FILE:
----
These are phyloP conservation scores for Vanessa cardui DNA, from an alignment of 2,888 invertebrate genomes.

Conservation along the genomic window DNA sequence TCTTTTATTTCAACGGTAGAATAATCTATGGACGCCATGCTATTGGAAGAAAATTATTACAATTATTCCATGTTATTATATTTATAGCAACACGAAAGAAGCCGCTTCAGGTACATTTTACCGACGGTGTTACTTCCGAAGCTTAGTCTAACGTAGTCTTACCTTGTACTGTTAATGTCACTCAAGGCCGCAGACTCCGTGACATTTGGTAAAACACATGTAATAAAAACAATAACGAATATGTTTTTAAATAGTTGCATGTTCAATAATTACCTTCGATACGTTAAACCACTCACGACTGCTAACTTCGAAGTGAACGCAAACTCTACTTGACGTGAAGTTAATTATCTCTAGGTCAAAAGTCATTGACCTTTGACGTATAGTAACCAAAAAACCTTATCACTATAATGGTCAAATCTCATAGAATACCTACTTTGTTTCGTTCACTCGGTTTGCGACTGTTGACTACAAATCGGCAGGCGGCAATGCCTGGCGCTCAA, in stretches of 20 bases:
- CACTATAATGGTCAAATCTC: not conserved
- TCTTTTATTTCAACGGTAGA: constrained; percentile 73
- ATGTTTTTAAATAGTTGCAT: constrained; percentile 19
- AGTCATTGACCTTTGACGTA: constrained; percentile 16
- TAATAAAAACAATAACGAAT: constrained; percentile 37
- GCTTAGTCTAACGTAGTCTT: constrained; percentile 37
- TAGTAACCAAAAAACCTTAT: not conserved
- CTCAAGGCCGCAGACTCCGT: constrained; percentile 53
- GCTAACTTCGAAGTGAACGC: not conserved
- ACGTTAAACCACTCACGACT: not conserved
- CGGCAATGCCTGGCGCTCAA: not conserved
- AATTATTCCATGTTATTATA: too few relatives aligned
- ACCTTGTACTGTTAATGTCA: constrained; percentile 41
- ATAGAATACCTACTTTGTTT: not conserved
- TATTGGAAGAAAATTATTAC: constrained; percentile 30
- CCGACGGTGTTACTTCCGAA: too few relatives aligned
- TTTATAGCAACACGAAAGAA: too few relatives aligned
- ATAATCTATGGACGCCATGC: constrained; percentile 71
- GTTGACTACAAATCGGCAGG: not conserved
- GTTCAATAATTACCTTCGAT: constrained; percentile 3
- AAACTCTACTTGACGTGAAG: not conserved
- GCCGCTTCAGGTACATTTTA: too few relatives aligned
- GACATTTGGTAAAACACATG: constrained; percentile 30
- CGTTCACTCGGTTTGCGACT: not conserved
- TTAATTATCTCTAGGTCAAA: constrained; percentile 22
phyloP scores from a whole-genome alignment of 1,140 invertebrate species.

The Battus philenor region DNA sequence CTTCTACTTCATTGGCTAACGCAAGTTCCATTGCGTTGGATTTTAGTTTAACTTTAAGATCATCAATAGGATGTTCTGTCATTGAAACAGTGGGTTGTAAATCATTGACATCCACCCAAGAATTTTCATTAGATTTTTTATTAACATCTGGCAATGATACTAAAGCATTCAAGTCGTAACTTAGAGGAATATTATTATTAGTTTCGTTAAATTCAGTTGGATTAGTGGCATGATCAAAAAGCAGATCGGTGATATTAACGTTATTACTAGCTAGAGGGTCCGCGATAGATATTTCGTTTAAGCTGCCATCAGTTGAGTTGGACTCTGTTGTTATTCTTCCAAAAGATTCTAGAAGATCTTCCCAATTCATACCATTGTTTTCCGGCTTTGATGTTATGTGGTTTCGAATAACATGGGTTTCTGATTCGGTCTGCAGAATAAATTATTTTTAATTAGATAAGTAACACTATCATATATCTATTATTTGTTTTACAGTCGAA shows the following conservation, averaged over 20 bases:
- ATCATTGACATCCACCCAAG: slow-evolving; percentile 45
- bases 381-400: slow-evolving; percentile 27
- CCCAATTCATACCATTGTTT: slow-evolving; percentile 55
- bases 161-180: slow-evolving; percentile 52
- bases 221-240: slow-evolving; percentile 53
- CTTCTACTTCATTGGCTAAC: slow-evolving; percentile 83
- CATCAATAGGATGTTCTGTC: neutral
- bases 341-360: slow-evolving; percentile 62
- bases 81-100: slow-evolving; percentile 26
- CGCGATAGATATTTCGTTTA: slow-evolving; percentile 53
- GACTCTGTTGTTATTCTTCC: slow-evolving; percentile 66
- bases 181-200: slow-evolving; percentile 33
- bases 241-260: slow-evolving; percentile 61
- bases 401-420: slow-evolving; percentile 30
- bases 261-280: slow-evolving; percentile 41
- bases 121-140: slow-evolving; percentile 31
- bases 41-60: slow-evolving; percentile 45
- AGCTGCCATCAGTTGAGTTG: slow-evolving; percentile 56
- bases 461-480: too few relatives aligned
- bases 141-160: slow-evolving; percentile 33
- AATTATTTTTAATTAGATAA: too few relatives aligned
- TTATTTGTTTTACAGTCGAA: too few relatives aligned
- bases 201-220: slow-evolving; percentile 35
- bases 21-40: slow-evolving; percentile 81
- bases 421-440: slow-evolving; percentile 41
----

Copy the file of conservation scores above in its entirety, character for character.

These are phyloP conservation scores for Vanessa cardui DNA, from an alignment of 2,888 invertebrate genomes.

Conservation along the genomic window DNA sequence TCTTTTATTTCAACGGTAGAATAATCTATGGACGCCATGCTATTGGAAGAAAATTATTACAATTATTCCATGTTATTATATTTATAGCAACACGAAAGAAGCCGCTTCAGGTACATTTTACCGACGGTGTTACTTCCGAAGCTTAGTCTAACGTAGTCTTACCTTGTACTGTTAATGTCACTCAAGGCCGCAGACTCCGTGACATTTGGTAAAACACATGTAATAAAAACAATAACGAATATGTTTTTAAATAGTTGCATGTTCAATAATTACCTTCGATACGTTAAACCACTCACGACTGCTAACTTCGAAGTGAACGCAAACTCTACTTGACGTGAAGTTAATTATCTCTAGGTCAAAAGTCATTGACCTTTGACGTATAGTAACCAAAAAACCTTATCACTATAATGGTCAAATCTCATAGAATACCTACTTTGTTTCGTTCACTCGGTTTGCGACTGTTGACTACAAATCGGCAGGCGGCAATGCCTGGCGCTCAA, in stretches of 20 bases:
- CACTATAATGGTCAAATCTC: not conserved
- TCTTTTATTTCAACGGTAGA: constrained; percentile 73
- ATGTTTTTAAATAGTTGCAT: constrained; percentile 19
- AGTCATTGACCTTTGACGTA: constrained; percentile 16
- TAATAAAAACAATAACGAAT: constrained; percentile 37
- GCTTAGTCTAACGTAGTCTT: constrained; percentile 37
- TAGTAACCAAAAAACCTTAT: not conserved
- CTCAAGGCCGCAGACTCCGT: constrained; percentile 53
- GCTAACTTCGAAGTGAACGC: not conserved
- ACGTTAAACCACTCACGACT: not conserved
- CGGCAATGCCTGGCGCTCAA: not conserved
- AATTATTCCATGTTATTATA: too few relatives aligned
- ACCTTGTACTGTTAATGTCA: constrained; percentile 41
- ATAGAATACCTACTTTGTTT: not conserved
- TATTGGAAGAAAATTATTAC: constrained; percentile 30
- CCGACGGTGTTACTTCCGAA: too few relatives aligned
- TTTATAGCAACACGAAAGAA: too few relatives aligned
- ATAATCTATGGACGCCATGC: constrained; percentile 71
- GTTGACTACAAATCGGCAGG: not conserved
- GTTCAATAATTACCTTCGAT: constrained; percentile 3
- AAACTCTACTTGACGTGAAG: not conserved
- GCCGCTTCAGGTACATTTTA: too few relatives aligned
- GACATTTGGTAAAACACATG: constrained; percentile 30
- CGTTCACTCGGTTTGCGACT: not conserved
- TTAATTATCTCTAGGTCAAA: constrained; percentile 22
phyloP scores from a whole-genome alignment of 1,140 invertebrate species.

The Battus philenor region DNA sequence CTTCTACTTCATTGGCTAACGCAAGTTCCATTGCGTTGGATTTTAGTTTAACTTTAAGATCATCAATAGGATGTTCTGTCATTGAAACAGTGGGTTGTAAATCATTGACATCCACCCAAGAATTTTCATTAGATTTTTTATTAACATCTGGCAATGATACTAAAGCATTCAAGTCGTAACTTAGAGGAATATTATTATTAGTTTCGTTAAATTCAGTTGGATTAGTGGCATGATCAAAAAGCAGATCGGTGATATTAACGTTATTACTAGCTAGAGGGTCCGCGATAGATATTTCGTTTAAGCTGCCATCAGTTGAGTTGGACTCTGTTGTTATTCTTCCAAAAGATTCTAGAAGATCTTCCCAATTCATACCATTGTTTTCCGGCTTTGATGTTATGTGGTTTCGAATAACATGGGTTTCTGATTCGGTCTGCAGAATAAATTATTTTTAATTAGATAAGTAACACTATCATATATCTATTATTTGTTTTACAGTCGAA shows the following conservation, averaged over 20 bases:
- ATCATTGACATCCACCCAAG: slow-evolving; percentile 45
- bases 381-400: slow-evolving; percentile 27
- CCCAATTCATACCATTGTTT: slow-evolving; percentile 55
- bases 161-180: slow-evolving; percentile 52
- bases 221-240: slow-evolving; percentile 53
- CTTCTACTTCATTGGCTAAC: slow-evolving; percentile 83
- CATCAATAGGATGTTCTGTC: neutral
- bases 341-360: slow-evolving; percentile 62
- bases 81-100: slow-evolving; percentile 26
- CGCGATAGATATTTCGTTTA: slow-evolving; percentile 53
- GACTCTGTTGTTATTCTTCC: slow-evolving; percentile 66
- bases 181-200: slow-evolving; percentile 33
- bases 241-260: slow-evolving; percentile 61
- bases 401-420: slow-evolving; percentile 30
- bases 261-280: slow-evolving; percentile 41
- bases 121-140: slow-evolving; percentile 31
- bases 41-60: slow-evolving; percentile 45
- AGCTGCCATCAGTTGAGTTG: slow-evolving; percentile 56
- bases 461-480: too few relatives aligned
- bases 141-160: slow-evolving; percentile 33
- AATTATTTTTAATTAGATAA: too few relatives aligned
- TTATTTGTTTTACAGTCGAA: too few relatives aligned
- bases 201-220: slow-evolving; percentile 35
- bases 21-40: slow-evolving; percentile 81
- bases 421-440: slow-evolving; percentile 41